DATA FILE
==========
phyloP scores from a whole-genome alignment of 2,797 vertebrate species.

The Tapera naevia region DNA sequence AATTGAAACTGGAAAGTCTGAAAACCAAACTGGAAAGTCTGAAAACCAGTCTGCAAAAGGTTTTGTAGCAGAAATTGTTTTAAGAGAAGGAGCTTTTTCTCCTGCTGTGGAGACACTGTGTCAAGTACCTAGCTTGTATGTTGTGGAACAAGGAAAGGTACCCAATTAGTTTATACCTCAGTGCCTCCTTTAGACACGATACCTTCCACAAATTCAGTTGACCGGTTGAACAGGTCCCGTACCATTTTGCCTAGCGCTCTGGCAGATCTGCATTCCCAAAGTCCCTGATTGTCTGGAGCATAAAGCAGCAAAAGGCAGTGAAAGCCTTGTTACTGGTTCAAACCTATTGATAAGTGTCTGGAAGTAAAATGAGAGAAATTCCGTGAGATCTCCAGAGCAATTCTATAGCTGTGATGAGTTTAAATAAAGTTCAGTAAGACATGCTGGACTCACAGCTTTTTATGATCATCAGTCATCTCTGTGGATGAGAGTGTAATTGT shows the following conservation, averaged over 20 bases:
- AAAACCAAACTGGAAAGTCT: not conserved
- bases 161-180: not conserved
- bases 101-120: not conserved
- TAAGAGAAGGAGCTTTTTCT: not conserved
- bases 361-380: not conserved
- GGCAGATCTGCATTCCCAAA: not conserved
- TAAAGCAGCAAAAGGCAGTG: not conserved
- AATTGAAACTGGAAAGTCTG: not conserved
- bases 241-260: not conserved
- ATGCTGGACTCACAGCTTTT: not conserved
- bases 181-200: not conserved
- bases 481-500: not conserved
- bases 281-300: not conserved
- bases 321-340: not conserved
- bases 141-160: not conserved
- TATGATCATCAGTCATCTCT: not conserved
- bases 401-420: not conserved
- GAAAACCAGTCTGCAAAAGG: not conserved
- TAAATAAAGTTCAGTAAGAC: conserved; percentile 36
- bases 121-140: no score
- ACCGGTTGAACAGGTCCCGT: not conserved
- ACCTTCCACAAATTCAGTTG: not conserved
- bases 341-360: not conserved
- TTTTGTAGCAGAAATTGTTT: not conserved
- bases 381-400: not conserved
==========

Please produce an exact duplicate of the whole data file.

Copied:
phyloP scores from a whole-genome alignment of 2,797 vertebrate species.

The Tapera naevia region DNA sequence AATTGAAACTGGAAAGTCTGAAAACCAAACTGGAAAGTCTGAAAACCAGTCTGCAAAAGGTTTTGTAGCAGAAATTGTTTTAAGAGAAGGAGCTTTTTCTCCTGCTGTGGAGACACTGTGTCAAGTACCTAGCTTGTATGTTGTGGAACAAGGAAAGGTACCCAATTAGTTTATACCTCAGTGCCTCCTTTAGACACGATACCTTCCACAAATTCAGTTGACCGGTTGAACAGGTCCCGTACCATTTTGCCTAGCGCTCTGGCAGATCTGCATTCCCAAAGTCCCTGATTGTCTGGAGCATAAAGCAGCAAAAGGCAGTGAAAGCCTTGTTACTGGTTCAAACCTATTGATAAGTGTCTGGAAGTAAAATGAGAGAAATTCCGTGAGATCTCCAGAGCAATTCTATAGCTGTGATGAGTTTAAATAAAGTTCAGTAAGACATGCTGGACTCACAGCTTTTTATGATCATCAGTCATCTCTGTGGATGAGAGTGTAATTGT shows the following conservation, averaged over 20 bases:
- AAAACCAAACTGGAAAGTCT: not conserved
- bases 161-180: not conserved
- bases 101-120: not conserved
- TAAGAGAAGGAGCTTTTTCT: not conserved
- bases 361-380: not conserved
- GGCAGATCTGCATTCCCAAA: not conserved
- TAAAGCAGCAAAAGGCAGTG: not conserved
- AATTGAAACTGGAAAGTCTG: not conserved
- bases 241-260: not conserved
- ATGCTGGACTCACAGCTTTT: not conserved
- bases 181-200: not conserved
- bases 481-500: not conserved
- bases 281-300: not conserved
- bases 321-340: not conserved
- bases 141-160: not conserved
- TATGATCATCAGTCATCTCT: not conserved
- bases 401-420: not conserved
- GAAAACCAGTCTGCAAAAGG: not conserved
- TAAATAAAGTTCAGTAAGAC: conserved; percentile 36
- bases 121-140: no score
- ACCGGTTGAACAGGTCCCGT: not conserved
- ACCTTCCACAAATTCAGTTG: not conserved
- bases 341-360: not conserved
- TTTTGTAGCAGAAATTGTTT: not conserved
- bases 381-400: not conserved